Friday, September 26, 2014

First Chapter of The Book of Mormon Book Club: First Nephi Series

1 Nephi, Chapter 1: Nephi Introduces Himself


I, Nephi, having been born of goodly parents…


Here they are; the famous first words of The Book of Mormon. Raise your hand if you’ve read these words more times that you can count. I know I have. In fact, I’ve found that these words are so deeply etched in folds of my brain that reading them switches my brain over to auto-read while my mind wanders to things like the mountainous pile of laundry that needs folding, and the meat that needs taken out of the freezer.

I mention this because if I do this, there are probably at least a few of you who do this too. It’s okay. It happens. We’re human. Some of us are more Martha than Mary. This time through, I’m determined to stay focused. I hope you are too.


Let’s read: 1 Nephi 1:1-3


What do we know about Nephi from these first three verses?





Do you have anything in common with Nephi? If so, what?





Let’s continue onto verses 4-15.


What do we know about Lehi from these verses?





Let’s go back to verse 5 for one second:


Wherefore it came to pass that my father, Lehi, as he went forth prayed unto the Lord, yea, even with all his heart, in behalf of his people.



Have you ever prayed with all your heart for someone? For yourself? Take a few minutes to reflect and record your experience.
Now let’s look more closely at verses 13-15.
In vision Lehi sees Jerusalem, his birthplace, the “great city” in which he had “dwelt all his days” destroyed and the inhabitants carried away captive into Babylon. I don’t know about you, but if I saw my hometown destroyed and its people carried away to be slaves, I’d be devastated. Yet, Lehi comes away rejoicing with a full heart. In 14 he exclaims, “Great and Marvelous are thy works, O Lord God Almighty! Thy throne is high in the heavens and thy power and goodness, and mercy are over all the inhabitants of the earth, and because thou art merciful, thou wilt not suffer those who come unto thee that they shall perish!”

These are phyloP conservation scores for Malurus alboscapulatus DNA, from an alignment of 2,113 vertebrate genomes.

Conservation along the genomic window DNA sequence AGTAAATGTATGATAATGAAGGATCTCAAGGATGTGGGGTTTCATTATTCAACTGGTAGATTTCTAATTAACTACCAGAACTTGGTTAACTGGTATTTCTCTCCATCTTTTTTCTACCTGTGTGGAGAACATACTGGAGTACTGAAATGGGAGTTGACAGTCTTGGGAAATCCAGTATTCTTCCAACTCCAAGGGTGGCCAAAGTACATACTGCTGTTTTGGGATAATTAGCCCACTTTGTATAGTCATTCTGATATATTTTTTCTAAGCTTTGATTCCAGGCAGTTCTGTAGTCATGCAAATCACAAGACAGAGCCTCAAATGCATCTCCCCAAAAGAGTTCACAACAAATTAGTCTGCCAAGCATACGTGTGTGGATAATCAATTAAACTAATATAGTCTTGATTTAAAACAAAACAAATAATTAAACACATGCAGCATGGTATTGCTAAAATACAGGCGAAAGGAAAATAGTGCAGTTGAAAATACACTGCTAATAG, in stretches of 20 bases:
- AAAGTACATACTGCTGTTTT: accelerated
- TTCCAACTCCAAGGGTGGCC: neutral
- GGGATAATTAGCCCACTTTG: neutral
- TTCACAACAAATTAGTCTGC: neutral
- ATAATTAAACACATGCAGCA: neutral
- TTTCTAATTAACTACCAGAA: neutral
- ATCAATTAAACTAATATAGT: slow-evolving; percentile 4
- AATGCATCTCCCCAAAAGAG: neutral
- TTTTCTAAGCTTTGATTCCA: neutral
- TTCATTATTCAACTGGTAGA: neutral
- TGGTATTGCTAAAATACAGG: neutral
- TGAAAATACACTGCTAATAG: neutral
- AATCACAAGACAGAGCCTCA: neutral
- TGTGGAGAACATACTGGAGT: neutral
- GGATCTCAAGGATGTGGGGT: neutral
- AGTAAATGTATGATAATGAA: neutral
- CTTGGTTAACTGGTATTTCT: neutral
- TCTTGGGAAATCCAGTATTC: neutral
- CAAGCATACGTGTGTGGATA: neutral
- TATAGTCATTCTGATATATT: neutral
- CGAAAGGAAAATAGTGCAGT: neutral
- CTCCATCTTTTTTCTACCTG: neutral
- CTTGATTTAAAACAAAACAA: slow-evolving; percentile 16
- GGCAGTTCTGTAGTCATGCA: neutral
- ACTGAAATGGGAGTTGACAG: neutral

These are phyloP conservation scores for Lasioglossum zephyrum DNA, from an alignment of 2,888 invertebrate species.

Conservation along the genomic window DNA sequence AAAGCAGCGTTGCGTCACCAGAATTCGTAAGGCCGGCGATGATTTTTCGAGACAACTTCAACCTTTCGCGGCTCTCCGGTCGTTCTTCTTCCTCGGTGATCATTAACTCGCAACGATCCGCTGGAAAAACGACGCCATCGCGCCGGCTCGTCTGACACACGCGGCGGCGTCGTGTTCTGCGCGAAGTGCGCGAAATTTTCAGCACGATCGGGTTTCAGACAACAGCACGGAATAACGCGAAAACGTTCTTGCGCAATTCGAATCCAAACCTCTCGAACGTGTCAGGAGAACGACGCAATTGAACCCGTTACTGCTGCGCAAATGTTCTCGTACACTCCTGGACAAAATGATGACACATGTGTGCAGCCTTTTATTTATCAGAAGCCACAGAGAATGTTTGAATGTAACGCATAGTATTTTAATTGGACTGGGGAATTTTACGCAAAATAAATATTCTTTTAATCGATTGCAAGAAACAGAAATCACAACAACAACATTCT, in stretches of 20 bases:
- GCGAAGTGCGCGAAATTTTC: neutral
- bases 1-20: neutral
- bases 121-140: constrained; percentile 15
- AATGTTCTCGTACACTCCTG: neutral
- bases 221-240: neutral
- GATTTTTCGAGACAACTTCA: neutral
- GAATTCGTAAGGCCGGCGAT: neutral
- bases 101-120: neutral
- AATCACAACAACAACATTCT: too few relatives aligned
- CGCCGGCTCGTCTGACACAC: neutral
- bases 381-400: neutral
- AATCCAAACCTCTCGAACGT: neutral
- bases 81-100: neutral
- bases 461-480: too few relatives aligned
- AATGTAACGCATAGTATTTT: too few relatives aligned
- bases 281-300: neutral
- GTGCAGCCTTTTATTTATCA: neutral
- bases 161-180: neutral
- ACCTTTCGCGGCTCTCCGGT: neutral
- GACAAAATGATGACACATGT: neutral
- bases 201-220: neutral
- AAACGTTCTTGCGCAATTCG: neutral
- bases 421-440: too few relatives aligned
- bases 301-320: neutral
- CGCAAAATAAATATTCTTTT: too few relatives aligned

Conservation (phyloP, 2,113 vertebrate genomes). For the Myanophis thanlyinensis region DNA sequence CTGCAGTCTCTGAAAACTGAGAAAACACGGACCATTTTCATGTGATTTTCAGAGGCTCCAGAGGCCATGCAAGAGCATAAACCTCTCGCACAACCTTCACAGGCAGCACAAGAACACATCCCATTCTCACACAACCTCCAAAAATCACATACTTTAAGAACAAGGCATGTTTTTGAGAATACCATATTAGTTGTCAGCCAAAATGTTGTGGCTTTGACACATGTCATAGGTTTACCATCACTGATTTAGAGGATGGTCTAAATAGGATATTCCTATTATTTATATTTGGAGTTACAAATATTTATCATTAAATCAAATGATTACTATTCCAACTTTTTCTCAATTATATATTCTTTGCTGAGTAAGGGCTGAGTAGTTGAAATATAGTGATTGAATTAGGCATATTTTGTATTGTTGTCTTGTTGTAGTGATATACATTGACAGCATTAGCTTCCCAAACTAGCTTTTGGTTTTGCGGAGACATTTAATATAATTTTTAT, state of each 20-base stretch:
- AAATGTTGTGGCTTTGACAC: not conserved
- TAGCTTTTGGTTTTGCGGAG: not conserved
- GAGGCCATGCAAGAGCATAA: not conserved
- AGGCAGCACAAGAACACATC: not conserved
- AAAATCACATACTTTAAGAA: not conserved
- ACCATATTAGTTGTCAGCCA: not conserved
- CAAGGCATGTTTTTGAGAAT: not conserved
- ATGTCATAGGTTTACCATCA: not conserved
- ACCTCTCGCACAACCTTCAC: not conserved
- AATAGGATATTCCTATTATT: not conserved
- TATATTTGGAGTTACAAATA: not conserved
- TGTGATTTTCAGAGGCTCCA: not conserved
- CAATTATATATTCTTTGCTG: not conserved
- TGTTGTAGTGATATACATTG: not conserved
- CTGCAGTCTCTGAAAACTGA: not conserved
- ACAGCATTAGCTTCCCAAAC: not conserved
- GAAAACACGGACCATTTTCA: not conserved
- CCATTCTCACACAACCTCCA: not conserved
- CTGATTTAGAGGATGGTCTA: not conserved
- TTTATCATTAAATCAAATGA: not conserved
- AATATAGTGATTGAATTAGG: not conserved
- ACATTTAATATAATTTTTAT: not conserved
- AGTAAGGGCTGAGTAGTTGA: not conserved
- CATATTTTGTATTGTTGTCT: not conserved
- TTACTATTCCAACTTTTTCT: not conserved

Somehow I have a bit of a hard time wrapping my mind around his reaction. The only thing that makes sense to me is the statement he makes at the end of verse 14: thou wilt not suffer those who come unto thee that they shall perish! The scripture says he saw “many great and marvelous” things –perhaps he saw much more than just the destruction of his city. Perhaps he came away knowing what we with lesser faith must only believe: That the promises of the Lord are sure, that those who come unto him shall not perish.
Am I “coming” towards Him? Is my heart turned towards him? Is my face on His? Am I moving towards Him in thought and action?
Let’s continue, read verses 16-20.
Lehi goes about prophesying and declaring the things he saw and heard and he is met with mockery. In verse 20 they become angry, they cast him out, stone him, and seek to take his life. In our day I imagine this would look a little
like the prophet and apostles having rocks lobbed at them during General Conference. When I think of this scene in this way, I really get just how hardened this community had become. They were members of the church after all.
Then I have to wonder, in our own small ways, do we do this too? Not with literal rocks of course, but with criticisms? What about with deliberate disobedience? Just something to think about.
Let’s move onto my very favorite part of the chapter, the end of verse 20.
But behold, I, Nephi, will show unto you that the tender mercies of the Lord are over all those whom he hath chosen, because of their faith, to make them mighty even unto the power of deliverance.
Tender mercies are brought on by faith and deliver us. Deliver us from what?
What have been some “tender mercies” in your life?

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